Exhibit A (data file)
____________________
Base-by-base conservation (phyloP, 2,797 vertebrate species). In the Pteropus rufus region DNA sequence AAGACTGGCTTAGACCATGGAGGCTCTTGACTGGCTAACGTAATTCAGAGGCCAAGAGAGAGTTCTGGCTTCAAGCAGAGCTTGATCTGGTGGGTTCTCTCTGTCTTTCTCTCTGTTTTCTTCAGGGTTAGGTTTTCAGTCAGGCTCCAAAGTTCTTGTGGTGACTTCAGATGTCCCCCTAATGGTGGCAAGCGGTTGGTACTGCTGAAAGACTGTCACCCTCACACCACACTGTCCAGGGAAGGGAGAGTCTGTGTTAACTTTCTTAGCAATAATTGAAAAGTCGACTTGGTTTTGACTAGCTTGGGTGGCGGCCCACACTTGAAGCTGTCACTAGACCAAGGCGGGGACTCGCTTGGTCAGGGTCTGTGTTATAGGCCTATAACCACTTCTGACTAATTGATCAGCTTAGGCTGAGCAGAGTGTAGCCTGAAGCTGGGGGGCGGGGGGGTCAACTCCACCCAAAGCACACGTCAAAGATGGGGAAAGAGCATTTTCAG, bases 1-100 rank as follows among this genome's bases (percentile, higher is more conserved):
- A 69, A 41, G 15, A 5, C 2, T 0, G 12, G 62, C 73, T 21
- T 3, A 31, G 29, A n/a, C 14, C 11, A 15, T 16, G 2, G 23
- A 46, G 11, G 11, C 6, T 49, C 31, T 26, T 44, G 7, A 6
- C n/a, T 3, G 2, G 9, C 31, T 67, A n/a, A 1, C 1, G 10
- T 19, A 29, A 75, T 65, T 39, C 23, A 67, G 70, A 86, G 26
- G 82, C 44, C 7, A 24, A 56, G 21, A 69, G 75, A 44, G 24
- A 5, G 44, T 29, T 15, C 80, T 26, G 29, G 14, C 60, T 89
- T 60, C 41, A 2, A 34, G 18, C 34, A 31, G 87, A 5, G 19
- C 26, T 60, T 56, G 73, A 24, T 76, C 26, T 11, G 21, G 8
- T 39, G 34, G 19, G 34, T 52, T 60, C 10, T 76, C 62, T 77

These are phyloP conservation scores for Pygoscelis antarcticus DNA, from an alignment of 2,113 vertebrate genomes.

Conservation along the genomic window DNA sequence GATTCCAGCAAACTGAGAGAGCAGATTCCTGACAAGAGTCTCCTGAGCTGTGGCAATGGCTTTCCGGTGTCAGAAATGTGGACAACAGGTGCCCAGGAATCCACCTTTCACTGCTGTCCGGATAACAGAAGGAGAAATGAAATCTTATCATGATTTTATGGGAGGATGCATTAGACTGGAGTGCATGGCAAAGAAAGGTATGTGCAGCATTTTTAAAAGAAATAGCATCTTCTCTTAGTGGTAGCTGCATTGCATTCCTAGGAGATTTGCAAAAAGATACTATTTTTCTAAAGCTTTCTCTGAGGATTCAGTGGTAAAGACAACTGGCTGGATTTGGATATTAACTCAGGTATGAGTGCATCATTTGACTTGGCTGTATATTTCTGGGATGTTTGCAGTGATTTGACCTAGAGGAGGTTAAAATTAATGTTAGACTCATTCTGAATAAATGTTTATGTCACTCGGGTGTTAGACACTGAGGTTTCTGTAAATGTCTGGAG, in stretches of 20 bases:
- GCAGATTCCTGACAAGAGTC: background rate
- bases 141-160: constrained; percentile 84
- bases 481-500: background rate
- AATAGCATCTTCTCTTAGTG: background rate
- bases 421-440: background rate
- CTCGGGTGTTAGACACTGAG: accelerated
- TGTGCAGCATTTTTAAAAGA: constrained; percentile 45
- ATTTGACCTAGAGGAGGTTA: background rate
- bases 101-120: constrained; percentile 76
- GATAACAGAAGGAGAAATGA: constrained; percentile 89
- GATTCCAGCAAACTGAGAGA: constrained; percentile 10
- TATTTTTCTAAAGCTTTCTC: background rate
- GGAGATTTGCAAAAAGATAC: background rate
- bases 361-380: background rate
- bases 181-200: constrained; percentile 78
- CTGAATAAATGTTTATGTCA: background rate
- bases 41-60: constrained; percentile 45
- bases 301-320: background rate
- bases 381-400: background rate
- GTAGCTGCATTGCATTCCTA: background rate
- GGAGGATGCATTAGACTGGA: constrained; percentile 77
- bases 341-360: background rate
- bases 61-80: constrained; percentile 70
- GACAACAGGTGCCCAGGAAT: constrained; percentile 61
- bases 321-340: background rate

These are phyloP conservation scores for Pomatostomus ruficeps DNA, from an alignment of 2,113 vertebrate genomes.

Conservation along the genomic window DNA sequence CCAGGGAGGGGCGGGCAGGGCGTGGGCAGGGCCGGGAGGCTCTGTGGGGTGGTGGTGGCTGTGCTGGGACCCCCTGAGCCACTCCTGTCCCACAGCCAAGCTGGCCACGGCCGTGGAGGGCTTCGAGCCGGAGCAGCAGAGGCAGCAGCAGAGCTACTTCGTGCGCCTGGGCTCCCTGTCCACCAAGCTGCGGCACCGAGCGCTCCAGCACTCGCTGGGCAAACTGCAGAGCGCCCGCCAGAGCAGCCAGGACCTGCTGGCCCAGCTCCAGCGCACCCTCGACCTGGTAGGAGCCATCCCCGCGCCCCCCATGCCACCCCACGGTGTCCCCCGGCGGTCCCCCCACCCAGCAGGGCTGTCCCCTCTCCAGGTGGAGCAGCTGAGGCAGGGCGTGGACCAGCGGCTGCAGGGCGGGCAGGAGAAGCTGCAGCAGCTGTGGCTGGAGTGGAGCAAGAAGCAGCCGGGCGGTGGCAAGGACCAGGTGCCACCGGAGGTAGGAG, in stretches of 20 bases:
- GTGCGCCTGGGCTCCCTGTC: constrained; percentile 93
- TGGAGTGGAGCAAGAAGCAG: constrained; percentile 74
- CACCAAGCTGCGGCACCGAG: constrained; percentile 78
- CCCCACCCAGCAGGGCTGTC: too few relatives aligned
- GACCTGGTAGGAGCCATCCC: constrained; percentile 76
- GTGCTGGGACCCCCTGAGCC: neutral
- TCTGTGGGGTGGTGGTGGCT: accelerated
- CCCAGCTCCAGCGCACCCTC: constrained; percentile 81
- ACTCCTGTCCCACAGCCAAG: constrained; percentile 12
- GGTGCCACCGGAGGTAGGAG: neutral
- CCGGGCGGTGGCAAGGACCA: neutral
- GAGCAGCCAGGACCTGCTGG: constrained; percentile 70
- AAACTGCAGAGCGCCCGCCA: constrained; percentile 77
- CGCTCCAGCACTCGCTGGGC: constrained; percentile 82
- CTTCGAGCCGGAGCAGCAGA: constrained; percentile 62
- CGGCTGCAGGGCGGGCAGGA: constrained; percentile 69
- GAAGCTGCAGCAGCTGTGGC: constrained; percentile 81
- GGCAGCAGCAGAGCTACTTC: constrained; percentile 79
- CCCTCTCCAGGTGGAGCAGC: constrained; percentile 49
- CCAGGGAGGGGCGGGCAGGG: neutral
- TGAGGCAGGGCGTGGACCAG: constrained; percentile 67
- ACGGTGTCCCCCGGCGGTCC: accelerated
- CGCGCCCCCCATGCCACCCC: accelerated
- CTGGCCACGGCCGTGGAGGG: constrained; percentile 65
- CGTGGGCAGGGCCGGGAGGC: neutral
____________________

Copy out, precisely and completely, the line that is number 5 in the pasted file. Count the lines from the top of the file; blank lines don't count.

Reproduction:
- C n/a, T 3, G 2, G 9, C 31, T 67, A n/a, A 1, C 1, G 10